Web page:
If I closed my eyes I could remember snowflakes in Alan’s eyelashes and his breath warm against my face …

I like a variety of writing styles – I can admire, let’s say, Carole Cummings for her lush writing style in Aisling and her other series, and I was tasting the words on my tongue when I was reading Ash’s musings in Alexis Hall’s Glitterland, but I also love the restraint Lanyon shows in his works, especially because he can achieve so much with very few words.

Sunita: Flynn’s grief is understandable, and we know his previous actions flow from that, so his parents’ and doctors’ worries about him make sense. It’s only toward the end of the book that we realize the full extent of his unhappiness, and it hits like a punch. The ending is a pretty tenuous HFN, and you really have to trust the author to be able to pull off a genuine HEA over the next three installments.

Sirius: That’s a really good point you make about trusting the author. I thought the ending was perfect for this book. Considering Flynn’s state of mind and the state of his emotions, I thought anything happier than what we have at the end would have felt way too soon and would not ring true to me, but definitely I have no doubt that we will get the genuine happy ending at the end of the series and this is only because I trust the author. Otherwise I would have wondered whether the series would end with another solution which is also clearly hinted at.

Sunita: I agree. An HEA would have been jarring here. That said, this isn’t an overwhelmingly depressing book. Flynn is deeply unhappy, but he still has a sense of humor, and his youthful perspective (he’s in his early to mid-twenties) works to make some of his pronouncements feel less certain than he thinks they are. For example, when he asserts that he’ll never be attracted to anyone again, my reaction was that while he might believe that about himself, I didn’t. And I was right!

Sirius: Flynn felt like a very strong person even if his main determination was to do something I really do not want him to do (this is not resolved at the end of the book yet). But I also thought that his very determined pursuit of the ghost’s story showed him as somebody who could be very goal oriented.

Sunita: The plot is fairly straightforward. As Flynn and Kirk puzzle out the provenance of the mirror and try to understand why Flynn seems to be the conduit, they get to know each other better, gingerly become attracted to and closer to each other, and eventually travel to the original home of the mirror. This section opens out the story and includes relevant historical information without info-dumping. There is also a scene involving characters from an earlier novel that Lanyon fans will recognize, but which new readers don’t need to have read in order for the scene to make sense.

This story is entirely Flynn’s; we don’t really learn much about Kirk except through the ways he interacts with Flynn. What we learn about him is appealing, and Flynn’s interest in him is understandable. By the end of the novella it’s clear that he has his own, somewhat troubled history, but this is not a story about two damaged people being made whole through True Love (at least not so far, it isn’t). I’m hoping that future installments fill out Kirk’s character and develop the relationship, and given Lanyon’s track record, I’m pretty sure they will.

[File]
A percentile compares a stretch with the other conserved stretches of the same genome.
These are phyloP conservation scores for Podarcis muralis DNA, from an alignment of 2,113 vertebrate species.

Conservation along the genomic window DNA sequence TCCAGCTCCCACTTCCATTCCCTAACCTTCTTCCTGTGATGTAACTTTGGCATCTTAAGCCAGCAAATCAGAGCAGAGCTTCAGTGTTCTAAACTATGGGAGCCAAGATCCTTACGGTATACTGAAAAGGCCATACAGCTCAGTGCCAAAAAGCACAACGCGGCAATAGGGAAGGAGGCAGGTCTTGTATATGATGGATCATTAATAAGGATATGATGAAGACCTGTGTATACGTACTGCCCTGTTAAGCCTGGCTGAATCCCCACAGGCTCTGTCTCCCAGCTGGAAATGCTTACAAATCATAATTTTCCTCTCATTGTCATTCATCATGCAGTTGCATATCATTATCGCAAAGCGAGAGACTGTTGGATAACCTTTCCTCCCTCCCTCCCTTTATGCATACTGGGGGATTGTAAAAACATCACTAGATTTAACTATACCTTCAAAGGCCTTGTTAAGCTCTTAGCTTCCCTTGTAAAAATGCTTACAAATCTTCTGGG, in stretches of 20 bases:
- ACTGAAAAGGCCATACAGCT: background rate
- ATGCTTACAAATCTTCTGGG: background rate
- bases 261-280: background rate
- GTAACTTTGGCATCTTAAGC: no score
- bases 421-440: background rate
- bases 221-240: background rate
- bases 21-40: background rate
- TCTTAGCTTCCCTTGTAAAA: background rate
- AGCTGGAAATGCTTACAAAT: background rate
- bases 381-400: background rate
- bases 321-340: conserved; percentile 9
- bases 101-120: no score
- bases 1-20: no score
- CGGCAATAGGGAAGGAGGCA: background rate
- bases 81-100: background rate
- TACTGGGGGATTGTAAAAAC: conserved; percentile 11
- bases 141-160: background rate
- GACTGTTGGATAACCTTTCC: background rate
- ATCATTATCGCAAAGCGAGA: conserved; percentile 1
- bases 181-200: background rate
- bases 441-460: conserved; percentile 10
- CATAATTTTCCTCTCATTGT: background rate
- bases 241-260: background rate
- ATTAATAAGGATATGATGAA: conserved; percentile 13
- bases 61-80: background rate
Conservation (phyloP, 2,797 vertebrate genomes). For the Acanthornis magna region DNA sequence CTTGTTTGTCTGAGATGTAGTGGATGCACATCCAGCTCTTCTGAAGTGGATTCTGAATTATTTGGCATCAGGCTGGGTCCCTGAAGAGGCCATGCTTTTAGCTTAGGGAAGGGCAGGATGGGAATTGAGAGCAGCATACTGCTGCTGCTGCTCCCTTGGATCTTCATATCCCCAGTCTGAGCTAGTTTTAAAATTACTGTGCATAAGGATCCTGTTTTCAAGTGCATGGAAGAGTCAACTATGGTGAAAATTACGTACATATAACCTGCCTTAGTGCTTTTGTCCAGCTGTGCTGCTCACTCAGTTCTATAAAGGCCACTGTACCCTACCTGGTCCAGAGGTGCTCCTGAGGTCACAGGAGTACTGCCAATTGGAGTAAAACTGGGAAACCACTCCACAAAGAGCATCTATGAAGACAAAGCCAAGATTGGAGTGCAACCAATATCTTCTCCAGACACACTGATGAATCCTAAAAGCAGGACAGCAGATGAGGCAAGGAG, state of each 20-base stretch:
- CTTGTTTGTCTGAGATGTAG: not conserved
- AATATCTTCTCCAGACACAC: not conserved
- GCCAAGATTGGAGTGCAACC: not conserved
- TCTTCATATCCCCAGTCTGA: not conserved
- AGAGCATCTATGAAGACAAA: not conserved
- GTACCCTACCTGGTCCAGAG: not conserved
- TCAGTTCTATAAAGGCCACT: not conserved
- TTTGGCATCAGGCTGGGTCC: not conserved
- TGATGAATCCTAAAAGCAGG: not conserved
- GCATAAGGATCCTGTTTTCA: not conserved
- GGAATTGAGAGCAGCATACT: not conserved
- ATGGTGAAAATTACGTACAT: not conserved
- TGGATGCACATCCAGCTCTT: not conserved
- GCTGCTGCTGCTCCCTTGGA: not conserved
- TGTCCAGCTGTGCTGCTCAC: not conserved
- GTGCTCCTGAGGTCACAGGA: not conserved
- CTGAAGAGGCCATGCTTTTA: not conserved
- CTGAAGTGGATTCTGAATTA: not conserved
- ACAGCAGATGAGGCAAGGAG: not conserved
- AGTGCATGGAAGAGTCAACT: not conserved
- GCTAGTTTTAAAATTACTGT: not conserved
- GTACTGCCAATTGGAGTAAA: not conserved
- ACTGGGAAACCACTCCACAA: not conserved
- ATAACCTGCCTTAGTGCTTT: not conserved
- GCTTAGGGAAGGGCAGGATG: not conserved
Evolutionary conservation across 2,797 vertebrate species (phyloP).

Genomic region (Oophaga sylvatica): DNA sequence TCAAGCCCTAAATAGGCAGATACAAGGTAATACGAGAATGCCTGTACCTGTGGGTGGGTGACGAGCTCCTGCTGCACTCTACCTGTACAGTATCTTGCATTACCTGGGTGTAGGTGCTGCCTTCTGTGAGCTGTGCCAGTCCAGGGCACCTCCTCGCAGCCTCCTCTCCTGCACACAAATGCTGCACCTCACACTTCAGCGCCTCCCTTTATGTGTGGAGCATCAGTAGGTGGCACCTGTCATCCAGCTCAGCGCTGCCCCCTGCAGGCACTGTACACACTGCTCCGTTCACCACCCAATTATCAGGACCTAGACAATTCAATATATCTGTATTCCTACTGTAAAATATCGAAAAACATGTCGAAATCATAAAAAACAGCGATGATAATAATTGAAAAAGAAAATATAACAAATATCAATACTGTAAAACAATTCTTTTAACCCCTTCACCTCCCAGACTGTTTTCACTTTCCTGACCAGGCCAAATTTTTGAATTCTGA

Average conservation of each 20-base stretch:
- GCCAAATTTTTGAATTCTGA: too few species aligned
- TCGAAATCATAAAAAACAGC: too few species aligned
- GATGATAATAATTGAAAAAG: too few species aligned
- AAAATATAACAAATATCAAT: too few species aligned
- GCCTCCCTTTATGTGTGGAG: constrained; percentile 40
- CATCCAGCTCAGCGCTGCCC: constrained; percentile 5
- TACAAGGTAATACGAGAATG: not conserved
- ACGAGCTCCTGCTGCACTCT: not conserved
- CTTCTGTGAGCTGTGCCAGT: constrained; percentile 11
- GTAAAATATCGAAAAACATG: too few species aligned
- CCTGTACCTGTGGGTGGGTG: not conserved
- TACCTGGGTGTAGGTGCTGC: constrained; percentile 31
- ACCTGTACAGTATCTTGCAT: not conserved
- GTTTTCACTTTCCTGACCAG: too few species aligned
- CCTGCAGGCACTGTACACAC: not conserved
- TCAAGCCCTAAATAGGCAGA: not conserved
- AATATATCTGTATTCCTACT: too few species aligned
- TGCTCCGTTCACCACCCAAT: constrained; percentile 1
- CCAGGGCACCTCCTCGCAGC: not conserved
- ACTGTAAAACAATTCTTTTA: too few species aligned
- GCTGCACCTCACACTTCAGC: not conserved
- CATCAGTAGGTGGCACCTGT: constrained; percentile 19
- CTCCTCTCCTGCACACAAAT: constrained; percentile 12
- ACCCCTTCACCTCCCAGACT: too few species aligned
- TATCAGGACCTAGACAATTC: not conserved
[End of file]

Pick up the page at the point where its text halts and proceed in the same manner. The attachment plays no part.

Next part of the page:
Sirius: Yes, I do agree that we do not know much about Kirk’s character yet and I do hope that he will fill out in the next books. My thoughts were wondering along the lines – eh, so he’s dark, brave, kind, and mysterious. I like his canvas, and I am sure we will see his depths in the next books of the series, but so far I do not feel like I know him well yet. We know that he is a good and honorable guy, of course, because he helps Flynn. We know that he has a sense of humor, and we know that he has a sense of adventure. I mean, we do not know the full extent of what he was doing in the army, but surely at least part of the reason he joined was because he is an adventurous person? I also thought that since in fiction the books the character likes often help us to to learn more about his personality, the fact that he seemed to like Jules Verne also indicates that he likes adventure.

What did you think of the mystery in the story?

Sunita: For a writer who is known for his mysteries, I thought this was more “ghost story” than standard mystery. The investigation was interesting sociologically but not exactly a mystery, at least not in the genre sense to me. I’m not really that up on ghost mythology, but I assumed that the ghost wanted the truth to come out, and haunting Flynn was part of that. The resolution to her story was almost anticlimactic, I thought; not because it wasn’t interesting, but getting to the end was more important than the end.

Sirius: Ah, I think you nailed it. I was a little confused as to what I felt when I was reading about the investigation. I mean, I was interested, I thought it fitted the story, but it did not really feel like a mystery. So what genre do you think this series belong to? Paranormal romance?

Sunita: Oh, good question. It feels like a classic ghost-story setup, which I guess falls within paranormal romance. So yes, but emphasis on the ghost, since everything else is non-paranormal. Plus, there is the mystery part. So paranormal-mystery-romance? With an HFN? Or, let’s just call it a Lanyon. ;) Whatever we call it, I give it a grade of B+.

Sirius: I agree, a grade of B+ for me as well.